Buildings are a major source of greenhouse gas emissions and cost-effectively reducing their energy use and associated emissions is particularly challenging for the existing building stock, mainly because of the existence of many architectural and technical hurdles. The transformation of existing buildings into low-emission and low-energy buildings is particularly challenging in cities, where many buildings continue to rely too much on heat supply by fossil fuels. However, at the same time, there are specific opportunities to develop and take advantage of district-level solutions at urban scale. In this context, the project aims to clarify the cost-effectiveness of various approaches combining both energy efficiency measures and renewable energy measures at the district level. At this level, finding the balance between renewable energy measures and energy efficiency measures for the existing building stock is a complex task and many research questions still need to be answered, including:
- What are the cost-effective combinations between renewable energy measures and energy efficiency measures to achieve far-reaching reductions in greenhouse gas emissions and primary energy use in urban districts?
- What are the cost-effective strategies to combine district-level heating or cooling based on available environmental heat, solar energy, waste heat or natural heat sinks, with energy efficiency measures applied to building envelopes?
- How do related strategies compare in terms of cost-effectiveness and impacts with strategies that combine a decentralized switching of energy carriers to renewable energy sources with energy efficiency measures applied to building envelopes?
- Under which circumstances is it more appropriate to use available renewable energy potentials in cities at a district level, under which circumstances are decentralized renewable energy solutions more advantageous, in combination with energy efficiency measures applied to building envelopes?
The project aims to investigate cost-effective strategies for reducing greenhouse gas emissions and energy use in buildings in cities at district level, combining both energy efficiency measures and renewable energy measures. The objective is to provide guidance to policy makers, companies working in the field of the energy transition, as well as building owners for transforming cost-effectively the city's energy use in the existing building stock towards low emission and low energy solutions.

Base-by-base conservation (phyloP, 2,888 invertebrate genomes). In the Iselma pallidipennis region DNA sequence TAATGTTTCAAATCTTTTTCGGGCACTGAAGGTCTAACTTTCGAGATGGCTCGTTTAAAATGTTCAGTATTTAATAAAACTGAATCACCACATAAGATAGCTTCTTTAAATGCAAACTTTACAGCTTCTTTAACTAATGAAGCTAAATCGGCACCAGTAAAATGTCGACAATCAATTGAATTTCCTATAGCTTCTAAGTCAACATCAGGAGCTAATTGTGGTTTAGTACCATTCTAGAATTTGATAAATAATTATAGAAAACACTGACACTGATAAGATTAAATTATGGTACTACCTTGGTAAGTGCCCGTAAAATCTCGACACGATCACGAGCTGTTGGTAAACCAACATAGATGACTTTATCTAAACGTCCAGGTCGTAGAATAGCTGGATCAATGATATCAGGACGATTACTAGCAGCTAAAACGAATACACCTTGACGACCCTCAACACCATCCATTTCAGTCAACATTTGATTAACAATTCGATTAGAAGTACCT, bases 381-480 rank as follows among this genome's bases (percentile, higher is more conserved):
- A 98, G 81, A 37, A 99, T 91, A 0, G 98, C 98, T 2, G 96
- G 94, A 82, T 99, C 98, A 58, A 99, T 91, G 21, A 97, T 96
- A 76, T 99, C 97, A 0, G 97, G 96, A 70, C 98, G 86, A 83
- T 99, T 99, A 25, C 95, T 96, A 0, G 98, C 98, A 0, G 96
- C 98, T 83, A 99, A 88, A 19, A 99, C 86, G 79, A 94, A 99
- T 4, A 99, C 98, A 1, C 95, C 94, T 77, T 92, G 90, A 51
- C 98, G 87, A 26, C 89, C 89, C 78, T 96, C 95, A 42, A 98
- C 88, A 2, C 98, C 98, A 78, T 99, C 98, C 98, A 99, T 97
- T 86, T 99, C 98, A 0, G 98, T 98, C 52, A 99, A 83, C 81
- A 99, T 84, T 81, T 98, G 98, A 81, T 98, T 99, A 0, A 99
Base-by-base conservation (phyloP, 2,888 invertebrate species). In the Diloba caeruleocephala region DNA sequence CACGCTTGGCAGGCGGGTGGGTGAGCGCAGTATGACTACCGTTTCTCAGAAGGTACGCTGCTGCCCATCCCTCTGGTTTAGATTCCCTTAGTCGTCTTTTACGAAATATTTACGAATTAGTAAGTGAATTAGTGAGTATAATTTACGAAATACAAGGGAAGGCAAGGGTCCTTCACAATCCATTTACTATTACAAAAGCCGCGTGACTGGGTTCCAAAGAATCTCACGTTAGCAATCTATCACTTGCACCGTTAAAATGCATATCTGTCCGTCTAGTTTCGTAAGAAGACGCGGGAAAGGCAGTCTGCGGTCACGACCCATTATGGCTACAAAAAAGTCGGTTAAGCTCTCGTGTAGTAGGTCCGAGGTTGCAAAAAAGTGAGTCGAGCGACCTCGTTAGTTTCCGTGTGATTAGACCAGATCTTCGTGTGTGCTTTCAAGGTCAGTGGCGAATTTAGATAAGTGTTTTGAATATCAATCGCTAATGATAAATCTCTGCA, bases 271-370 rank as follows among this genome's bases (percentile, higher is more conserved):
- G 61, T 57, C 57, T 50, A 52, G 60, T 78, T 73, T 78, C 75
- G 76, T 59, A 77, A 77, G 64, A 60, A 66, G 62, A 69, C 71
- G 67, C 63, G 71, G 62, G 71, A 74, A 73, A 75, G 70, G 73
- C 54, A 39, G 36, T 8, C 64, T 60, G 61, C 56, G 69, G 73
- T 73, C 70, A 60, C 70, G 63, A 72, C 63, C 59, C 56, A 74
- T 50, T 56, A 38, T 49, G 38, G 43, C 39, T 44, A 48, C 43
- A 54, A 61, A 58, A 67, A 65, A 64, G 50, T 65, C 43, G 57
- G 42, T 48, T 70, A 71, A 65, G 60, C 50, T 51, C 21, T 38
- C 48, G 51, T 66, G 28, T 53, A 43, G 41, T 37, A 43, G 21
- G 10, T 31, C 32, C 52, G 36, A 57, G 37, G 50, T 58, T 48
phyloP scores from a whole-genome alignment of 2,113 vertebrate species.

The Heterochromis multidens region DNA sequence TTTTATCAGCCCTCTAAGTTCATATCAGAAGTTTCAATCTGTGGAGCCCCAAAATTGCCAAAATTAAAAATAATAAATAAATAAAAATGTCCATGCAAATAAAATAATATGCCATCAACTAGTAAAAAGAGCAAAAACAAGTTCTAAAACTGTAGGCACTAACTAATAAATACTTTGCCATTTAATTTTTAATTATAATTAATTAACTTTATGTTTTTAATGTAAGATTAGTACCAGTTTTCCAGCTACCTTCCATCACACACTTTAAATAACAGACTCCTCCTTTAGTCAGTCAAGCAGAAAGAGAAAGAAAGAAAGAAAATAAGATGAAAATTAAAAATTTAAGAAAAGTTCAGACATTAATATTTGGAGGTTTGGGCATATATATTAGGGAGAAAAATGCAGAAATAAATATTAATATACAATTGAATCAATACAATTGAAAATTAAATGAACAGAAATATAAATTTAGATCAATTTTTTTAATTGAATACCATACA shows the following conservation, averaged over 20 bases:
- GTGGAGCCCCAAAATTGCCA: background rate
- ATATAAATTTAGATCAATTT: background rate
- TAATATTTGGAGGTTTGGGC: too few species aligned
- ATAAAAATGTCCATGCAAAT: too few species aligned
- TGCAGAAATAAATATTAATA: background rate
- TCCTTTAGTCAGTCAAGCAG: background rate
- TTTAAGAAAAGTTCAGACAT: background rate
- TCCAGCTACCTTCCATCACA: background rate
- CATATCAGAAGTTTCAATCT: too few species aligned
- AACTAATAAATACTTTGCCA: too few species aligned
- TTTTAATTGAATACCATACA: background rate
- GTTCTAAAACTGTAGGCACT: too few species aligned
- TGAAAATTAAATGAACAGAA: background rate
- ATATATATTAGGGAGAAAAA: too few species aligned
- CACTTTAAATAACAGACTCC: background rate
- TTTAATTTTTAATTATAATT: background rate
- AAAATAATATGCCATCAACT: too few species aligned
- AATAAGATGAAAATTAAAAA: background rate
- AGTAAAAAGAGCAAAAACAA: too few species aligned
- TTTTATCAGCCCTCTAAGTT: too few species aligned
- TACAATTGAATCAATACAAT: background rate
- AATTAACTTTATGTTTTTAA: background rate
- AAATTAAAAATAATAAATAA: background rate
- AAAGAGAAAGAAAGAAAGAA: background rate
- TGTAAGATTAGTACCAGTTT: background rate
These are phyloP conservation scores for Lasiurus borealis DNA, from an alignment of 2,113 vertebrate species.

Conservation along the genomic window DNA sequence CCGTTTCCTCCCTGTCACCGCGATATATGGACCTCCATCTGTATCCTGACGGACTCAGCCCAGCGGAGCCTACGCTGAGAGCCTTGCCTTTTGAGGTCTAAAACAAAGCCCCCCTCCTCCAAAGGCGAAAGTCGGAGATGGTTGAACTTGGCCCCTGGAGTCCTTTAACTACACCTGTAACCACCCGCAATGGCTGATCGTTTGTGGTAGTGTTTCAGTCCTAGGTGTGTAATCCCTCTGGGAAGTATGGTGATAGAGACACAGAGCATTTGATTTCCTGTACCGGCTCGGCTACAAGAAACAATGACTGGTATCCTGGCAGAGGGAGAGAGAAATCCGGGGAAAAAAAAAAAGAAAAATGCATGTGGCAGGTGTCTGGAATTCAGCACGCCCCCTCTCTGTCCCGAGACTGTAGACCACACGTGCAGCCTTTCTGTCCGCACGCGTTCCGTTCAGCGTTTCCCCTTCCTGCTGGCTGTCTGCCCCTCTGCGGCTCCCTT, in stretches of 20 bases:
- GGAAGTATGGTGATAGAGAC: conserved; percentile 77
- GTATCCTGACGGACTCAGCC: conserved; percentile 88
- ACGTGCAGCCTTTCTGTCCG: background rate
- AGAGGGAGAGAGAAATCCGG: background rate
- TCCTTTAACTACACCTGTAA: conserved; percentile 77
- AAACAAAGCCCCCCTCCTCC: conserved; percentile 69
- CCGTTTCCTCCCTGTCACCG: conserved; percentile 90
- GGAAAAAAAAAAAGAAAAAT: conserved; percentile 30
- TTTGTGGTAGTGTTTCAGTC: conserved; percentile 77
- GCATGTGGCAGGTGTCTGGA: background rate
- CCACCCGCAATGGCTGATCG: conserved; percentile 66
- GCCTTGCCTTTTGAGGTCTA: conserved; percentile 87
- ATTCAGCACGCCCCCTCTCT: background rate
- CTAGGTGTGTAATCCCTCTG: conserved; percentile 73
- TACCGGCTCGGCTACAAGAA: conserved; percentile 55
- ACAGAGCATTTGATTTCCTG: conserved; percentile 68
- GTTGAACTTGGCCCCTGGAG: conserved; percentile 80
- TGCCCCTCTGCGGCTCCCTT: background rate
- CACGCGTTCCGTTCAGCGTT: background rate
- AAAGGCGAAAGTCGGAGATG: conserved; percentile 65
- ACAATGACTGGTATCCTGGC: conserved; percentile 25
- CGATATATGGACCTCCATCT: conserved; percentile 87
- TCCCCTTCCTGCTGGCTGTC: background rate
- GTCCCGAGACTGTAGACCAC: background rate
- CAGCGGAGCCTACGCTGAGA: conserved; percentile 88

Given the limitations due to available financial resources and the large amount of investments needed to transform the cities’ energy use in buildings, the identification of cost-effective strategies is important for accelerating the necessary transition towards low-emission and low-energy districts.
The planned project focuses on the following objectives:
- To give an overview on various technology options, taking into account existing and emerging efficient technologies with potential to be successfully applied within that context, and how challenges specifically occurring in an urban context can be overcome;
- To develop a methodology which can be applied to urban districts in order to identify such cost-effective strategies, supporting decision makers in the evaluation of the efficiency, impacts, cost-effectiveness and acceptance of various strategies for renovating urban districts;
- To illustrate the development of such strategies in selected case studies and gather related best-practice examples;
- To give recommendations to policy makers and energy related companies on how they can influence the uptake of cost-effective combinations of energy efficiency measures and renewable energy measures in building renovation at district level, and to give guidance to building owners/investors on related cost-effective renovation strategies.
Accurate understandable information, guidelines, tools and recommendations will be provided to support decision-makers from public and private sectors in making better decisions and choose the best options that apply to their specific needs.